From predicting the movements of internally displaced populations in Somalia to speeding up post-disaster damage assessments in Nepal; and from detecting the armyworm invasive species in Malawi to supporting older people in Kenya and India to map and advocate for the better availability of public services; the 12 selected projects summarized below show how new partnerships, new methods, and new data sources can be integrated to really “put data to work” for development.
This initiative is supported by the World Bank’s Trust Fund for Statistical Capacity Building (TFSCB) with financing from the United Kingdom’s Department for International Development (DFID), the Government of Korea and the Department of Foreign Affairs and Trade of Ireland.
Over 1.25 million people are killed each year on the road. And 20-50 million others are seriously impacted by road traffic injuries. While most regions have seen a decrease in road-traffic related death rates, Sub-Saharan Africa and Middle East and North Africa still see over 20 deaths per 100,000 people every year.
Universal health coverage (UHC) means that all people can obtain the health services they need without suffering financial hardship. A new report produced by the World Bank and the World Health Organization, finds that health expenditures are pushing about 100 million people per year into “extreme poverty,” those who live on $1.90 or less a day; and about 180 million per year into poverty using a $3.10 per day threshold.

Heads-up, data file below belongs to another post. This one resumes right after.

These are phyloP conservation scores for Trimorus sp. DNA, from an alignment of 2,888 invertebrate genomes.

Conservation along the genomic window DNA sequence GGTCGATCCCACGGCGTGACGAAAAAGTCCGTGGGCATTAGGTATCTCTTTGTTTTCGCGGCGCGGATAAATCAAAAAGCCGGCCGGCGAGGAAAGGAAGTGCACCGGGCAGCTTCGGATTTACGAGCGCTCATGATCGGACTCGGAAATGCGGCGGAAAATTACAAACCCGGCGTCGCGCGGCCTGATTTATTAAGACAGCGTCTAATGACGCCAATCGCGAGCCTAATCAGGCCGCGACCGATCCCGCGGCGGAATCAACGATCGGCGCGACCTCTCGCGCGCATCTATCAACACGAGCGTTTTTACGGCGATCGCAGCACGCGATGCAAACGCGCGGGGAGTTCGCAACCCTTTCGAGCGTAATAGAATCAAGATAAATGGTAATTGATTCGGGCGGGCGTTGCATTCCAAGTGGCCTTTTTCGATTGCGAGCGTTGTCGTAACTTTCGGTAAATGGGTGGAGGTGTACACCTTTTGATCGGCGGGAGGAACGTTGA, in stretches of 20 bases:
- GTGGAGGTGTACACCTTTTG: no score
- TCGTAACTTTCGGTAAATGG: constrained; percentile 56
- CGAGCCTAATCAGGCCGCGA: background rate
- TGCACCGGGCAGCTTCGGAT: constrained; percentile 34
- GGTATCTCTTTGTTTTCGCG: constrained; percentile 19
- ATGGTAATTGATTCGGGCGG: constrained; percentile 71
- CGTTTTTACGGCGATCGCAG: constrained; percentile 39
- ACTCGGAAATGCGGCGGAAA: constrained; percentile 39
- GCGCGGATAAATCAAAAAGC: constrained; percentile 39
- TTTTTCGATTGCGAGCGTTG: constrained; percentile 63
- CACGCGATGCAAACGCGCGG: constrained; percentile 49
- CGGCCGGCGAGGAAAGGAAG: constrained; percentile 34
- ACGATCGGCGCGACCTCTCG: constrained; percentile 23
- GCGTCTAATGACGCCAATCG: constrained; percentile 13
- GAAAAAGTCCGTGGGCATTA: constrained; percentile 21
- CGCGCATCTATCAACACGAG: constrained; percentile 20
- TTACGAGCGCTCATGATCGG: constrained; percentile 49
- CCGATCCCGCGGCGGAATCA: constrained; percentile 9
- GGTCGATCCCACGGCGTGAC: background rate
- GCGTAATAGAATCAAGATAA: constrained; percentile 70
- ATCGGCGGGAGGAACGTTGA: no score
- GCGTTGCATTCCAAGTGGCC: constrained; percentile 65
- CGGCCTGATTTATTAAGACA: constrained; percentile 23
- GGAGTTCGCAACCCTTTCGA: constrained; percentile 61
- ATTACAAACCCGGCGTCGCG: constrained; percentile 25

Over the last 15 years, the Doing Business project has recorded nearly 3,200 reforms in 186 economies around the world. The area that's seen the greatest number of reforms is starting a business. Today, the time taken to start a new small or medium business has less than halved to an average of 20 days worldwide, compared with 52 in 2003. Read more in Doing Business 2018
IDS 2018 presents statistics and analysis on the external debt and financial flows (debt and equity) of the world’s economies for 2016. It provides more than 200 time series indicators from 1970 to 2016 for most reporting countries. To access the report and related products you can:
View the “about the data” section for a full description of the concepts and definitions in IDS.